Article

Dehydroepiandrosterone modulates endothelial nitric oxide synthesis via direct genomic and nongenomic mechanisms.

Department of Reproductive Medicine and Child Development, Division of Obstetrics and Gynecology, University of Pisa, Pisa 56100, Italy.
Endocrinology (Impact Factor: 4.64). 09/2003; 144(8):3449-55. DOI: 10.1210/en.2003-0044
Source: PubMed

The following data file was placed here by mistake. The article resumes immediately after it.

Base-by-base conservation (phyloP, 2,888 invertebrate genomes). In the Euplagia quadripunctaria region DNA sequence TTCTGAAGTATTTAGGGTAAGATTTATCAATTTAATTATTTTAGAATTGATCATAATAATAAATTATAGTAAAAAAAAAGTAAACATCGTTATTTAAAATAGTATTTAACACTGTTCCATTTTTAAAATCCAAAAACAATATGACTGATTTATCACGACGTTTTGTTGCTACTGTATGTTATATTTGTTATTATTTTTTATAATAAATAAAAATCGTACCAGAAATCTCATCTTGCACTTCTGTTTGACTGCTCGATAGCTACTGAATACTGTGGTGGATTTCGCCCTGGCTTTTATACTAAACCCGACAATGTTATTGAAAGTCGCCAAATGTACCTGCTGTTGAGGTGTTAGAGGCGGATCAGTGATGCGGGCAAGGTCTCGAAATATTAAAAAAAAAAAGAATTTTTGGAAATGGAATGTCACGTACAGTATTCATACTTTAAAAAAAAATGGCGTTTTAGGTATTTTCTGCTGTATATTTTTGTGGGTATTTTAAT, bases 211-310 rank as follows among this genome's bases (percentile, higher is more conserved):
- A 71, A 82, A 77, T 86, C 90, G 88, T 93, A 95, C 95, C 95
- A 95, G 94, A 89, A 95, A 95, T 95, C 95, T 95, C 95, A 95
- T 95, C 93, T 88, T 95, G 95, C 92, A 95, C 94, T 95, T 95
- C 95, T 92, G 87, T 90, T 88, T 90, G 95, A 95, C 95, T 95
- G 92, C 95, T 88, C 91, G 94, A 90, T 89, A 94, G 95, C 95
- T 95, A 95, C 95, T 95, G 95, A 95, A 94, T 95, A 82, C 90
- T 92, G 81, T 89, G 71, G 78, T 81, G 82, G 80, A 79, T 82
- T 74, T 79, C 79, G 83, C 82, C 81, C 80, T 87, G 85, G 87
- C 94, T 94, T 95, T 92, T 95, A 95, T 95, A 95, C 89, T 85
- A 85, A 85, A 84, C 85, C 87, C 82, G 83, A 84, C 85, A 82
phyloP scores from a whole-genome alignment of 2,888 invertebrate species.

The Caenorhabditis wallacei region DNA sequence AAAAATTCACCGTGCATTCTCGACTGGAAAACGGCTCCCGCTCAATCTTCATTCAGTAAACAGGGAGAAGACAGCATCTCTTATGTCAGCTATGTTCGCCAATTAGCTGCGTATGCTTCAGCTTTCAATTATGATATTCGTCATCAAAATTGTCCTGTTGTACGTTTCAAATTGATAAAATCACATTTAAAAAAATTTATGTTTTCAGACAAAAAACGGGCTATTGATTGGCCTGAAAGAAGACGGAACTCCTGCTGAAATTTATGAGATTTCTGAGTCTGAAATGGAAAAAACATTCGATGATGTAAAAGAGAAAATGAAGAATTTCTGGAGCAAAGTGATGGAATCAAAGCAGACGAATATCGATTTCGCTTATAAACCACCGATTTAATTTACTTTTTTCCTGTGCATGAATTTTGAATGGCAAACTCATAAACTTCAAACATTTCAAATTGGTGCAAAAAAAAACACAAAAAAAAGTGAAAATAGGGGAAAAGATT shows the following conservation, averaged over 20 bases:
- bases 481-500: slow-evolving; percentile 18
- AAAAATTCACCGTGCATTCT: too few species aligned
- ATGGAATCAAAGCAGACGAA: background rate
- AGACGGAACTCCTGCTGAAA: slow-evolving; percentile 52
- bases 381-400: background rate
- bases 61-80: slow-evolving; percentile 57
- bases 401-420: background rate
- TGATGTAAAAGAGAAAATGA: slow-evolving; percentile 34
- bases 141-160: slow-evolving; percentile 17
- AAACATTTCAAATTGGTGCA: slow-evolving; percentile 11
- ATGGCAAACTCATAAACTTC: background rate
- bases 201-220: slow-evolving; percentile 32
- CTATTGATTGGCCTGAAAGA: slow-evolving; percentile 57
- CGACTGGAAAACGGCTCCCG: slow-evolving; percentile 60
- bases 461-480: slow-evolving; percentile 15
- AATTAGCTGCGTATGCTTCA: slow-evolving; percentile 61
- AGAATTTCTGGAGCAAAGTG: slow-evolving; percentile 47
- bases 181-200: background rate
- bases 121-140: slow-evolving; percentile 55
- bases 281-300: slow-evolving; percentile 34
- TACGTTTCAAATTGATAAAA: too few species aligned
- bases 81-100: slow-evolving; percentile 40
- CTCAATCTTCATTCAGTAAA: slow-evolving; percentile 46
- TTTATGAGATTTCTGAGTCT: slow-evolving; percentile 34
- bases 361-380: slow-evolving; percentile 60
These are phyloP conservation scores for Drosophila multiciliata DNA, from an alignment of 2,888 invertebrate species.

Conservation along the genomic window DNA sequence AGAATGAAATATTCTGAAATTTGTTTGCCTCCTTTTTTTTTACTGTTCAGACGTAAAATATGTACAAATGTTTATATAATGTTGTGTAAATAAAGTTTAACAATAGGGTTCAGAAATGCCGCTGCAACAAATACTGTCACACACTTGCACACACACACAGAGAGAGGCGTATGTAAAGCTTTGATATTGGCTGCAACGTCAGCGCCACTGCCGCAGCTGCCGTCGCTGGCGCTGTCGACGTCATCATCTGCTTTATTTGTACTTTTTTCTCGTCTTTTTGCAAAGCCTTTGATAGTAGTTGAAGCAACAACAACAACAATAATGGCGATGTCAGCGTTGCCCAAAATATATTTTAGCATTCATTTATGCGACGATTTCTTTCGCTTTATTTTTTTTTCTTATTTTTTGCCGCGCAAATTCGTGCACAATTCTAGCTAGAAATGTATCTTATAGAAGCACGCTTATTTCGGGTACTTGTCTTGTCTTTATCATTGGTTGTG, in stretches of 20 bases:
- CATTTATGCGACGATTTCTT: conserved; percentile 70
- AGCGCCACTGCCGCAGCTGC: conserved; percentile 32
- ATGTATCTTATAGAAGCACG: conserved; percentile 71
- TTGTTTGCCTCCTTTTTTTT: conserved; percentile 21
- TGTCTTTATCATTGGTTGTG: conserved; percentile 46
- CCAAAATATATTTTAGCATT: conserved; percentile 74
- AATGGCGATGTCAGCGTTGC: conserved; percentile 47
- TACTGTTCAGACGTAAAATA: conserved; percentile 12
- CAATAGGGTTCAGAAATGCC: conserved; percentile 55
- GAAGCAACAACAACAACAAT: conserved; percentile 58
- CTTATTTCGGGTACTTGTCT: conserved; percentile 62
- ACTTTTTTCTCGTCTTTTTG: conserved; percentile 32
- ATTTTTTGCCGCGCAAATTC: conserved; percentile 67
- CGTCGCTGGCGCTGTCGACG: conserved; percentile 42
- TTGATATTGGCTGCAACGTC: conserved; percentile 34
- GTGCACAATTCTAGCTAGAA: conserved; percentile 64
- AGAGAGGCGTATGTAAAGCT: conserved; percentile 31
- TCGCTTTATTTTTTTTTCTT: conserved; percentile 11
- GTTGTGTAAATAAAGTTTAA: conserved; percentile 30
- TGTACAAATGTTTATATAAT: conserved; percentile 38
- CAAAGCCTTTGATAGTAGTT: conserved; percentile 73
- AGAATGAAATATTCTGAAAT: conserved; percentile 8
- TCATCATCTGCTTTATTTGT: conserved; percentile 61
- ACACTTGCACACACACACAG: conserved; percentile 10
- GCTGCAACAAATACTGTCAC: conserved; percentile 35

ABSTRACT Dehydroepiandrosterone (DHEA) and its sulfate ester (DHEAS) are the major circulating steroid hormones in humans, and their levels progressively decline with age. Epidemiological studies suggest that DHEA/DHEAS concentrations may be inversely related to cardiovascular risk, but disagreement exists on this issue. Preliminary studies show that DHEA regulates vascular function, but few data have been published on the mechanisms. We show that DHEA administration to human endothelial cells triggers nitric oxide synthesis, due to enhanced expression and stabilization of endothelial nitric oxide synthase (eNOS). Additionally, DHEA rapidly activates eNOS, through a nontranscriptional mechanism that depends on ERK1/2 MAPK, but not on phosphatidylinositol 3-kinase/Akt. DHEA is not converted to estrogens or androgens by endothelial cells, and its genomic and nongenomic effects are not blocked by antagonists of the estrogen, progesterone, glucocorticoid, or androgen receptors, suggesting that DHEA acts through a specific receptor. Oral DHEA administration to ovariectomized Wistar rats dose-dependently restores aortic eNOS levels and eNOS activity, confirming the effects of DHEA in vivo. Our present data suggest that DHEA may have direct genomic and nongenomic effects on the vascular wall that are not mediated by other steroid hormone receptors, leading to eNOS activation and induction.

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